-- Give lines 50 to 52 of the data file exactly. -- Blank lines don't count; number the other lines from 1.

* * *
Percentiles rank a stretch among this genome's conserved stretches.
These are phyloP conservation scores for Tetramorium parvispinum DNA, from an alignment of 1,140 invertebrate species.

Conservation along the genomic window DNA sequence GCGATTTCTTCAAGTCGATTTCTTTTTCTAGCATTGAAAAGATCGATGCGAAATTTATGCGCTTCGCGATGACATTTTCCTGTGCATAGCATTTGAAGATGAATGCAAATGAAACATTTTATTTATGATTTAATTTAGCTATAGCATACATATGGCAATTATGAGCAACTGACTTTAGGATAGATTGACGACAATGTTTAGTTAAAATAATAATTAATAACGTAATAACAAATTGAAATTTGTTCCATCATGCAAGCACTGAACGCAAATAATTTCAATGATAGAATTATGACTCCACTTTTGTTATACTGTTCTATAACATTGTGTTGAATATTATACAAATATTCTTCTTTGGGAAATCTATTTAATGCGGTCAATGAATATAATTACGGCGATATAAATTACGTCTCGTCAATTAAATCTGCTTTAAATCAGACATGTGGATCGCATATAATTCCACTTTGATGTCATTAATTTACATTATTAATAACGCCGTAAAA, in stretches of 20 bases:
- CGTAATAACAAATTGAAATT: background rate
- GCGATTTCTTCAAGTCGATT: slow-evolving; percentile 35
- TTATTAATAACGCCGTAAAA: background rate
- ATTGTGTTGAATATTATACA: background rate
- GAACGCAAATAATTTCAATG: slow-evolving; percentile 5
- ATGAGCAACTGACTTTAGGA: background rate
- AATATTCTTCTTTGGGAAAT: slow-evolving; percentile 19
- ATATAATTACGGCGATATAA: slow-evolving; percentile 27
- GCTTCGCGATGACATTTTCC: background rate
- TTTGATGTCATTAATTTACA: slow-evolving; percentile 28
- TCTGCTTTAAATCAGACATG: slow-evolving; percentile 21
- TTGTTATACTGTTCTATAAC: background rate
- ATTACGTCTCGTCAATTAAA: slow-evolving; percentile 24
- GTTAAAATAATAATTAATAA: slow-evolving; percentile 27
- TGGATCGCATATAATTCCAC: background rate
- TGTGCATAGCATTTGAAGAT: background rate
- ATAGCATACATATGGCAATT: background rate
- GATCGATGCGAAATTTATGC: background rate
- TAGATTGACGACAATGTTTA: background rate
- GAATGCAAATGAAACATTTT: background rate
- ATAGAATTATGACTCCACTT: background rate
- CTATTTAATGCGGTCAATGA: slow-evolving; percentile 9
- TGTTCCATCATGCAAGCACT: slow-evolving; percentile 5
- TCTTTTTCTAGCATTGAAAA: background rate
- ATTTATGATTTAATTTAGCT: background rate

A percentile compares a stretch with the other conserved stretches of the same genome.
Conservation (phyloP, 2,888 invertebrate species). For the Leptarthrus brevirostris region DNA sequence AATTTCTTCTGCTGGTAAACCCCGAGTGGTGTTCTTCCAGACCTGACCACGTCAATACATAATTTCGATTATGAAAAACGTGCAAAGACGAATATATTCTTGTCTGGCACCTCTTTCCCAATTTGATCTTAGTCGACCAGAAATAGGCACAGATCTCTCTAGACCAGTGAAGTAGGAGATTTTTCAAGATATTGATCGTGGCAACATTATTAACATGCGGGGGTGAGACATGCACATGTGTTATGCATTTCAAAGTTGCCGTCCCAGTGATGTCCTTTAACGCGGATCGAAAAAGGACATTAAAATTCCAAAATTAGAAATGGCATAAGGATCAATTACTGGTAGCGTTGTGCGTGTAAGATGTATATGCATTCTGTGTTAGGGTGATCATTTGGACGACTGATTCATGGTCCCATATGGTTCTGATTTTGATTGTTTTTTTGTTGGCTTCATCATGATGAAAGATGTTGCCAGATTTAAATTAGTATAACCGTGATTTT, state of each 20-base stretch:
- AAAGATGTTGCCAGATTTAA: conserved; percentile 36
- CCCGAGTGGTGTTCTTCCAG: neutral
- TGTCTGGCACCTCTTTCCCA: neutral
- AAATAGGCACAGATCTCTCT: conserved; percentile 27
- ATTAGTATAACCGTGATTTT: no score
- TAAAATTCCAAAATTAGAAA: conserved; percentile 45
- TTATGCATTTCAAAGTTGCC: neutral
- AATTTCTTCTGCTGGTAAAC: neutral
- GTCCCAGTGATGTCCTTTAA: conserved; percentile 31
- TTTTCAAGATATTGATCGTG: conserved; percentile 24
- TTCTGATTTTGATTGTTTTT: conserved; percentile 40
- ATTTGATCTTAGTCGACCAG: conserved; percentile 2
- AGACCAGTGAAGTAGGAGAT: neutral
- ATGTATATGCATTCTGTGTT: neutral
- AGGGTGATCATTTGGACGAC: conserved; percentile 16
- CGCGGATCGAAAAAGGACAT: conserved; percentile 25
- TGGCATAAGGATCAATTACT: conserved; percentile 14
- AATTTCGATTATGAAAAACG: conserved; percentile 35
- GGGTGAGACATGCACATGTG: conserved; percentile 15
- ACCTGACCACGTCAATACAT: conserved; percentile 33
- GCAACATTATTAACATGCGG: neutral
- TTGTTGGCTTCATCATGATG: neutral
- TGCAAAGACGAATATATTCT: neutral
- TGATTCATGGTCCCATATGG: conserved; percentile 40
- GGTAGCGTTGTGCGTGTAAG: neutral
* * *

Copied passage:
- ACCTGACCACGTCAATACAT: conserved; percentile 33
- GCAACATTATTAACATGCGG: neutral
- TTGTTGGCTTCATCATGATG: neutral